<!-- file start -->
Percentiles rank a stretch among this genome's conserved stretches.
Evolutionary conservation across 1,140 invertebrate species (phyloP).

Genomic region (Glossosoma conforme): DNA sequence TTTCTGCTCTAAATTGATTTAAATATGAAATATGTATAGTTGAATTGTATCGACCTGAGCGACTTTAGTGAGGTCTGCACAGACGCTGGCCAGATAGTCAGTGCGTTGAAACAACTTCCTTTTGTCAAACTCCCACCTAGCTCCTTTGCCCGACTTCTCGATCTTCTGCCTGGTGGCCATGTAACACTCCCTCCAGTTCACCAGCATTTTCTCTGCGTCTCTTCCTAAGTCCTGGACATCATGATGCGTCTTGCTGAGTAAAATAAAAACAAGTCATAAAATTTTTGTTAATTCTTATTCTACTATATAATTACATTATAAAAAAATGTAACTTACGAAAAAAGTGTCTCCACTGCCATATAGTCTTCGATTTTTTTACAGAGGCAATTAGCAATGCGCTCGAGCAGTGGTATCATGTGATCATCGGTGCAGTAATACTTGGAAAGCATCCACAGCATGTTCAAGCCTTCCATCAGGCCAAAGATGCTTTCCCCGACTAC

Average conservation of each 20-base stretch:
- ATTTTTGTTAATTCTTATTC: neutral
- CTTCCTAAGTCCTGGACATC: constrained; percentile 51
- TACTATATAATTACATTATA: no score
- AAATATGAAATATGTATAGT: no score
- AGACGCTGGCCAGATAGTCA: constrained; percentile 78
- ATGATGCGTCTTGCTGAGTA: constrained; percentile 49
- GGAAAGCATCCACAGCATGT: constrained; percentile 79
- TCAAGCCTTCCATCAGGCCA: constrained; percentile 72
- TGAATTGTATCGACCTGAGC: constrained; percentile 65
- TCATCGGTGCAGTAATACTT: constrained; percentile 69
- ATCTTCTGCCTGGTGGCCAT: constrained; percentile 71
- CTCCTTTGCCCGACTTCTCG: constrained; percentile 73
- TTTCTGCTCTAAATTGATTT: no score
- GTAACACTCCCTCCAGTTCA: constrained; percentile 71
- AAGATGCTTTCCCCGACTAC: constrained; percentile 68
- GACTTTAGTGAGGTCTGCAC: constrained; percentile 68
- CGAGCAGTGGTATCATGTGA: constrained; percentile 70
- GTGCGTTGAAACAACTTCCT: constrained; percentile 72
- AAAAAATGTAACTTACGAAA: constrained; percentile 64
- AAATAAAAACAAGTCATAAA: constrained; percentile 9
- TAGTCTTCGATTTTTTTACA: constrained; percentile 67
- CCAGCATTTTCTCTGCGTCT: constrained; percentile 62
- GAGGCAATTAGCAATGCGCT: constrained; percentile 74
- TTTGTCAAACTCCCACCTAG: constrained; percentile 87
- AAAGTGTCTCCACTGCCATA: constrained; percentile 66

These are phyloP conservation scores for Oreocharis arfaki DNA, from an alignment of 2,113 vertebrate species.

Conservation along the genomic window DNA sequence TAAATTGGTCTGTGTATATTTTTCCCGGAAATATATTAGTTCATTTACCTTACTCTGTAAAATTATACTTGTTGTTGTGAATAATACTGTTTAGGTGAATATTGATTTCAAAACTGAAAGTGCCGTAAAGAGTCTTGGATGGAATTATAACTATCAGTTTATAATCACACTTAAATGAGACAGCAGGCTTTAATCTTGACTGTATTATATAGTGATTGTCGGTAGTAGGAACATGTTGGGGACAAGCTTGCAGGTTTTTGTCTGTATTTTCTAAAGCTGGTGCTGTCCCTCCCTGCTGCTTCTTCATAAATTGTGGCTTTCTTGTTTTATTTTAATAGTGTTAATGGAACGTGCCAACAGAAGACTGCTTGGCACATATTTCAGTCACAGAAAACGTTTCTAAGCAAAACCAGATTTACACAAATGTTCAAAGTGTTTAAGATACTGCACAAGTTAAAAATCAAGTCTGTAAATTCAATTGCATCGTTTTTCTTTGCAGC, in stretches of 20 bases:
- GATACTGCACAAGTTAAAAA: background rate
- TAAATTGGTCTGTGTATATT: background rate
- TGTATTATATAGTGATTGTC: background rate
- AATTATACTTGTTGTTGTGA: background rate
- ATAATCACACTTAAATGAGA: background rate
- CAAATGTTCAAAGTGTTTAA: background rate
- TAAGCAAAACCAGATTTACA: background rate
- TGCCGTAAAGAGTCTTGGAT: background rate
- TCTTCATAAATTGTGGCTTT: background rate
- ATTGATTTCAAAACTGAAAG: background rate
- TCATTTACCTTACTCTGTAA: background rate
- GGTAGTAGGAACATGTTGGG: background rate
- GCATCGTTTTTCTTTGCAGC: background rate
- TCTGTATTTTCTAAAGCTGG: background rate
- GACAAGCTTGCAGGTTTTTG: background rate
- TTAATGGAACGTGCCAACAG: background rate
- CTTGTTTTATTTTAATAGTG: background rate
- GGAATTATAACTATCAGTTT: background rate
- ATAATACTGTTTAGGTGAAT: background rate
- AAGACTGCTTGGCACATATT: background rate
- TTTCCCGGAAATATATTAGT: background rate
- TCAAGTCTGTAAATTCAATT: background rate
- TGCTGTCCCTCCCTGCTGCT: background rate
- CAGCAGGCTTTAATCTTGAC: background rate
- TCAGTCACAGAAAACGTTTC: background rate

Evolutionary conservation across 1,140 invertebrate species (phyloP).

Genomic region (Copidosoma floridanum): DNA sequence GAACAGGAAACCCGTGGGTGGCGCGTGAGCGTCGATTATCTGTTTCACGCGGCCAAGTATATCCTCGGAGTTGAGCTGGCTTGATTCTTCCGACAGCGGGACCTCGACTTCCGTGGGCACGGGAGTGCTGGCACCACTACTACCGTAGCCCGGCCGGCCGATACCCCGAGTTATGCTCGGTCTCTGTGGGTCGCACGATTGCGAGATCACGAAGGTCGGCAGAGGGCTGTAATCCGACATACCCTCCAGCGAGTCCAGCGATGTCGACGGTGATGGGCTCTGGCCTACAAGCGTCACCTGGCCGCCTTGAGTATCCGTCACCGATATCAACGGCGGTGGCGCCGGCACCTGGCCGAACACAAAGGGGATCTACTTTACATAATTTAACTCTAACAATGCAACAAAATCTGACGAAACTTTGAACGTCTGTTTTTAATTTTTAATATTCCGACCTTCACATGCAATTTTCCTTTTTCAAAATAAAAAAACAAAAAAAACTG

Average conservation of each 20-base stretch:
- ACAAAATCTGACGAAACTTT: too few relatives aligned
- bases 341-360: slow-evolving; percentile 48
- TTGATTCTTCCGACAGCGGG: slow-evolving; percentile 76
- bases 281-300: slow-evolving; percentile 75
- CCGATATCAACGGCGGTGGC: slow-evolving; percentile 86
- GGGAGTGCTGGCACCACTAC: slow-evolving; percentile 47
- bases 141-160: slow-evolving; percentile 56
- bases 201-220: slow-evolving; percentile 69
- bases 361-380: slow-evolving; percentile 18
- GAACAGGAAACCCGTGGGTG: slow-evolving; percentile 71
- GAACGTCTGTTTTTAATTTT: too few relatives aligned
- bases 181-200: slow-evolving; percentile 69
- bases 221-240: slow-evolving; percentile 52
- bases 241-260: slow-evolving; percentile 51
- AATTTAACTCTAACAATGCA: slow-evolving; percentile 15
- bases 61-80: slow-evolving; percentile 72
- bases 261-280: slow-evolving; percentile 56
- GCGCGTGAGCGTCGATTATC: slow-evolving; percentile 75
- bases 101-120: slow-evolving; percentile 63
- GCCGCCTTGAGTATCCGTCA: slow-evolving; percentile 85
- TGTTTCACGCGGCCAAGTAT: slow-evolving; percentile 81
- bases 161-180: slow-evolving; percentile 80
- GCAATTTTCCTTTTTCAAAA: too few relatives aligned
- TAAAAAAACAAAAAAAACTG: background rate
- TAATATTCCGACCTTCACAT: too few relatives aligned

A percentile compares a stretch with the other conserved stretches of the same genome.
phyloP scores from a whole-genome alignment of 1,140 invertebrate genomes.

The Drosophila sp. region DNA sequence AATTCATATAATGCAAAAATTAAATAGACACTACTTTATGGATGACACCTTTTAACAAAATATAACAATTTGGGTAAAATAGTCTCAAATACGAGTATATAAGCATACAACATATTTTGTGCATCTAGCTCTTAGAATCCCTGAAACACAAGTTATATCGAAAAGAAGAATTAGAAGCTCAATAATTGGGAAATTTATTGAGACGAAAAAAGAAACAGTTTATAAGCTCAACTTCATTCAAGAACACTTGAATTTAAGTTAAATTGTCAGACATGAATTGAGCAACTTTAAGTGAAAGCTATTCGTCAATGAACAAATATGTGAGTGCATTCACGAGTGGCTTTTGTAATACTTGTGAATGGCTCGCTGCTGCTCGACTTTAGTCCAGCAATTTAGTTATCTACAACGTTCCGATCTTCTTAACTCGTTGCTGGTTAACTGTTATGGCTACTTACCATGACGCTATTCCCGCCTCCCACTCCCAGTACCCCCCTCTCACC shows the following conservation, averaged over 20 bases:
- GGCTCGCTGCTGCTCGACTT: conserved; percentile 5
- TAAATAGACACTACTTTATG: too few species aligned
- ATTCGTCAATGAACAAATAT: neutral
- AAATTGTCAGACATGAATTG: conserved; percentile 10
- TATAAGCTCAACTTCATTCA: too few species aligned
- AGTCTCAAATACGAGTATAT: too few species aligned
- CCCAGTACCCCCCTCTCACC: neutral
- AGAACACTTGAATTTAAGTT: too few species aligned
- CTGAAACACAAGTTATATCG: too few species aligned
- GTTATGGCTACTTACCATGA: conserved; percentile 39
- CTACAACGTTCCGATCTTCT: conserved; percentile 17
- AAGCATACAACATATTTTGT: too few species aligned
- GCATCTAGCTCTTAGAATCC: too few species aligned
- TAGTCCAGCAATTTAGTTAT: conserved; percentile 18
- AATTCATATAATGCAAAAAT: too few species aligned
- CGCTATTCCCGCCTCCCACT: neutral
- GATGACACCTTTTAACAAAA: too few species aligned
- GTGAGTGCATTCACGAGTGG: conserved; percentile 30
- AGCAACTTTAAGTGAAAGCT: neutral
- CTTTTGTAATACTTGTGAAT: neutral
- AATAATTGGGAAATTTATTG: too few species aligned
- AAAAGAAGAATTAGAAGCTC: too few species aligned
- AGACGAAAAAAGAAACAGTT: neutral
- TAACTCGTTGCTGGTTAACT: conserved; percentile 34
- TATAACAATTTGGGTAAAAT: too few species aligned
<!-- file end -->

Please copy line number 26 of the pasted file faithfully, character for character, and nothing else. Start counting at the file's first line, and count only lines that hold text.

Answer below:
- CCAGCATTTTCTCTGCGTCT: constrained; percentile 62